Banu Sulaym

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Banu Sulaym were an Arab tribe that had lived in Hejaz and Nejd during the rise of Islam, and settled in North Africa along with Banu Hilal in the 11th century.

Origin[edit]

Banu Sulaym trace their origin to Qais 'Ailan bin Mudhar bin Nizar bin Ma'ad bin Adnan. They lived in Hijaz with the other Qaisi tribes, Banu Hawazin and Banu Ghatafan, and remained in the Eastern part of Hijaz until the 7th century. Then they fought the Ansar and Qureish Muslims (Battle of the Trench), and later converted to Islam. Included in the Muslim army, they defeated the Bani Hilal and the Hawazin tribes in the Battle of Hunayn.

Banu Sulaym in North Africa[edit]

Beni Sulaym were an Arabian tribe that migrated to North Africa from Nejd and Hejaz via Egypt following the trails of the Beni Hilal 1049. Their influx was a major factor in the linguistic, cultural and ethnic Arabization of the Maghreb, and in the spread of nomadism in areas where agriculture had previously been dominant.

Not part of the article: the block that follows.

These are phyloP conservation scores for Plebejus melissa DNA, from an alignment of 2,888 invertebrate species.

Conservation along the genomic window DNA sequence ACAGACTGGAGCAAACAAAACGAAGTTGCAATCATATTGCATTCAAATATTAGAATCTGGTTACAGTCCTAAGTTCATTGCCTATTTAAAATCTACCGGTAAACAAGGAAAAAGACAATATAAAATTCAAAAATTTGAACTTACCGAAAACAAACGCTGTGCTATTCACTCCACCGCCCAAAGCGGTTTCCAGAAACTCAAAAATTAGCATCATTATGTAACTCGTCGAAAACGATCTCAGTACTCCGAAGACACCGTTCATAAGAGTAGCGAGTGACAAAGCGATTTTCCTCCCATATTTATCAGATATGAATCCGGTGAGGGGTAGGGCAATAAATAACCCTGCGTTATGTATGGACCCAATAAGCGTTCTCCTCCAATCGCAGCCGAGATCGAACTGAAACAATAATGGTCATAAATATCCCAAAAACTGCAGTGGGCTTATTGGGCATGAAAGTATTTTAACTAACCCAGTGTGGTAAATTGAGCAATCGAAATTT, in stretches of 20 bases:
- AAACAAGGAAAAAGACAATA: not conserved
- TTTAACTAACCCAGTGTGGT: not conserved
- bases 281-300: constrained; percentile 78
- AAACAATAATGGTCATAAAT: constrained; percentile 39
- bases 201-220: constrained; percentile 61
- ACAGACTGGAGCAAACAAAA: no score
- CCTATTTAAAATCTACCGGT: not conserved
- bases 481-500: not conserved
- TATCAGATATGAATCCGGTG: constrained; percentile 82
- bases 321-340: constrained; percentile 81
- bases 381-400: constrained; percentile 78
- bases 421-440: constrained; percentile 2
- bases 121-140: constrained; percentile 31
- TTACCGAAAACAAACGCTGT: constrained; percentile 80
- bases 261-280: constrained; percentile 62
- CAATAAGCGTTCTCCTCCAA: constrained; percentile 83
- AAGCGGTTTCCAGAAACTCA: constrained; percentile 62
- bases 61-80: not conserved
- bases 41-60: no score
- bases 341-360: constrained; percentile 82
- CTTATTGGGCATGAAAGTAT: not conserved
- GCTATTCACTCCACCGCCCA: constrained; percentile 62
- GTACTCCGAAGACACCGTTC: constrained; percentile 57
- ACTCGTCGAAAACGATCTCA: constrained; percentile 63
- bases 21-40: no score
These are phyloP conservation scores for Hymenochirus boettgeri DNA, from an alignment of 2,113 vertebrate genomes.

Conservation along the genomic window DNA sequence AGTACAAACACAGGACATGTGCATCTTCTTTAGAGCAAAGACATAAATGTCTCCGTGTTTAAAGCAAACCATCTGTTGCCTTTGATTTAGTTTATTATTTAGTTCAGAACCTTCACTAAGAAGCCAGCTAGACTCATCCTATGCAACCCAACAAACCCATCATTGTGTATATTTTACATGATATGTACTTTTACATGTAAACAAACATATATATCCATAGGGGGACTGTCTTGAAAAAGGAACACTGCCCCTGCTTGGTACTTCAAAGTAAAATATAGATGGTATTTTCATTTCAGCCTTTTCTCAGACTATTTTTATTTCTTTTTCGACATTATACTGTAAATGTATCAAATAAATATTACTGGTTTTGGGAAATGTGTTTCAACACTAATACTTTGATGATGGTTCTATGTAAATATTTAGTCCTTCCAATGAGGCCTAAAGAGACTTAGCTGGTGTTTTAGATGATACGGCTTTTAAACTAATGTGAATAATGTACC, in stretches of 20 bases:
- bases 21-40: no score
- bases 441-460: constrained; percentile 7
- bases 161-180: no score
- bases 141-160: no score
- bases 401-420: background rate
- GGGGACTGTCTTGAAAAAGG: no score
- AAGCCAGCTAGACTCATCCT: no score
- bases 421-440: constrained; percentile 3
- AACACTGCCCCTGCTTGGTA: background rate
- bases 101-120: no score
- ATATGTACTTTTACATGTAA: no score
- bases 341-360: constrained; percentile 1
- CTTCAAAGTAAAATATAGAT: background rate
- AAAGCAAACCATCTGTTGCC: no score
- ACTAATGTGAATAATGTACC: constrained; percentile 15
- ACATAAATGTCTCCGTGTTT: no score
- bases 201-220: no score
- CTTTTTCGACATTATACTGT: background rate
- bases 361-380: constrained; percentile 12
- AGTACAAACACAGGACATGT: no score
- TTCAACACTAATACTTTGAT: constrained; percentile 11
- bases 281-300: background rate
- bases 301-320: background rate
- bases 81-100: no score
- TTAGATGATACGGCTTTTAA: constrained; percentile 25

Banu Sulaym were composed of four main groups—the Banu Hebib, the 'Awf, the Debbab, and the Zegb. The Hebib settled in Cyrenaica, while the others went into Tripolitania. After the establishment of tribal groups, Libya underwent a period of disorder and tribal feuding, which was augmented by the incursion of other Arab adventurers from Egypt. Toward the close of the period of anarchy, the Debbab group took control of much of Tripolitania. And the big tribes of Chaamba Banu Sulaym in Algeria[1]

Notes[edit]

  1. ^ The site of Chaamba Banu Sulaym http://www.chaamba.net/

See also[edit]

References[edit]

  • Aymn Almsaodi, The Desert Race, p. 108.